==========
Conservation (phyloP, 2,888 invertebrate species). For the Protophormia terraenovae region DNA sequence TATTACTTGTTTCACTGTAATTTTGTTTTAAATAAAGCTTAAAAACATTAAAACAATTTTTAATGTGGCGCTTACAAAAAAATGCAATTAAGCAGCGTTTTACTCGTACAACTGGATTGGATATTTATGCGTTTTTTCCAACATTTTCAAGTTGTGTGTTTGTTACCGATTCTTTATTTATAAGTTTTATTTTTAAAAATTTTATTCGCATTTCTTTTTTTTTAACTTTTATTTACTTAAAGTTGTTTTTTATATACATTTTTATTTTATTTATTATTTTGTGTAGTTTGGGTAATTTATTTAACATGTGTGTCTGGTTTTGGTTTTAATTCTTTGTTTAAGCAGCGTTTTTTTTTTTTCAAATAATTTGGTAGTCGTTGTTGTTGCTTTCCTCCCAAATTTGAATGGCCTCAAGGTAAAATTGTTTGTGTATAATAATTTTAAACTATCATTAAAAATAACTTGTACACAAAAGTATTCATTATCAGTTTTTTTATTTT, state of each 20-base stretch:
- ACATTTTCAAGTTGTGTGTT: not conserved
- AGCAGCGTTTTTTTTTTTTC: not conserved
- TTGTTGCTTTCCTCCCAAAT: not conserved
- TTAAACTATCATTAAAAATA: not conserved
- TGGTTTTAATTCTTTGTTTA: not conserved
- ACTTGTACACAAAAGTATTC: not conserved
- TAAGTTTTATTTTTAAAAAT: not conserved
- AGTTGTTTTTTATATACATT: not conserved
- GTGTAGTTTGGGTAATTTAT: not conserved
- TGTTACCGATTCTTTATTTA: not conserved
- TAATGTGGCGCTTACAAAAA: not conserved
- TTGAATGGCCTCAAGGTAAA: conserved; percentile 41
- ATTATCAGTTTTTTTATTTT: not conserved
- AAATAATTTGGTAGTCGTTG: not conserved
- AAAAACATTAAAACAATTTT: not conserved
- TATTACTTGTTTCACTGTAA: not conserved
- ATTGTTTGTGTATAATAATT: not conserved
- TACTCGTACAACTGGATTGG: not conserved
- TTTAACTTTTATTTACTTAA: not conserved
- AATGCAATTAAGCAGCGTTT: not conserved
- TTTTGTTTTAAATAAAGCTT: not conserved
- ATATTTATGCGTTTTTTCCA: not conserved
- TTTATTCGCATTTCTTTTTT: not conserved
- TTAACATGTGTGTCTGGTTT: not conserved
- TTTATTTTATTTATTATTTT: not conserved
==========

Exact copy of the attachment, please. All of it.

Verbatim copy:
Conservation (phyloP, 2,888 invertebrate species). For the Protophormia terraenovae region DNA sequence TATTACTTGTTTCACTGTAATTTTGTTTTAAATAAAGCTTAAAAACATTAAAACAATTTTTAATGTGGCGCTTACAAAAAAATGCAATTAAGCAGCGTTTTACTCGTACAACTGGATTGGATATTTATGCGTTTTTTCCAACATTTTCAAGTTGTGTGTTTGTTACCGATTCTTTATTTATAAGTTTTATTTTTAAAAATTTTATTCGCATTTCTTTTTTTTTAACTTTTATTTACTTAAAGTTGTTTTTTATATACATTTTTATTTTATTTATTATTTTGTGTAGTTTGGGTAATTTATTTAACATGTGTGTCTGGTTTTGGTTTTAATTCTTTGTTTAAGCAGCGTTTTTTTTTTTTCAAATAATTTGGTAGTCGTTGTTGTTGCTTTCCTCCCAAATTTGAATGGCCTCAAGGTAAAATTGTTTGTGTATAATAATTTTAAACTATCATTAAAAATAACTTGTACACAAAAGTATTCATTATCAGTTTTTTTATTTT, state of each 20-base stretch:
- ACATTTTCAAGTTGTGTGTT: not conserved
- AGCAGCGTTTTTTTTTTTTC: not conserved
- TTGTTGCTTTCCTCCCAAAT: not conserved
- TTAAACTATCATTAAAAATA: not conserved
- TGGTTTTAATTCTTTGTTTA: not conserved
- ACTTGTACACAAAAGTATTC: not conserved
- TAAGTTTTATTTTTAAAAAT: not conserved
- AGTTGTTTTTTATATACATT: not conserved
- GTGTAGTTTGGGTAATTTAT: not conserved
- TGTTACCGATTCTTTATTTA: not conserved
- TAATGTGGCGCTTACAAAAA: not conserved
- TTGAATGGCCTCAAGGTAAA: conserved; percentile 41
- ATTATCAGTTTTTTTATTTT: not conserved
- AAATAATTTGGTAGTCGTTG: not conserved
- AAAAACATTAAAACAATTTT: not conserved
- TATTACTTGTTTCACTGTAA: not conserved
- ATTGTTTGTGTATAATAATT: not conserved
- TACTCGTACAACTGGATTGG: not conserved
- TTTAACTTTTATTTACTTAA: not conserved
- AATGCAATTAAGCAGCGTTT: not conserved
- TTTTGTTTTAAATAAAGCTT: not conserved
- ATATTTATGCGTTTTTTCCA: not conserved
- TTTATTCGCATTTCTTTTTT: not conserved
- TTAACATGTGTGTCTGGTTT: not conserved
- TTTATTTTATTTATTATTTT: not conserved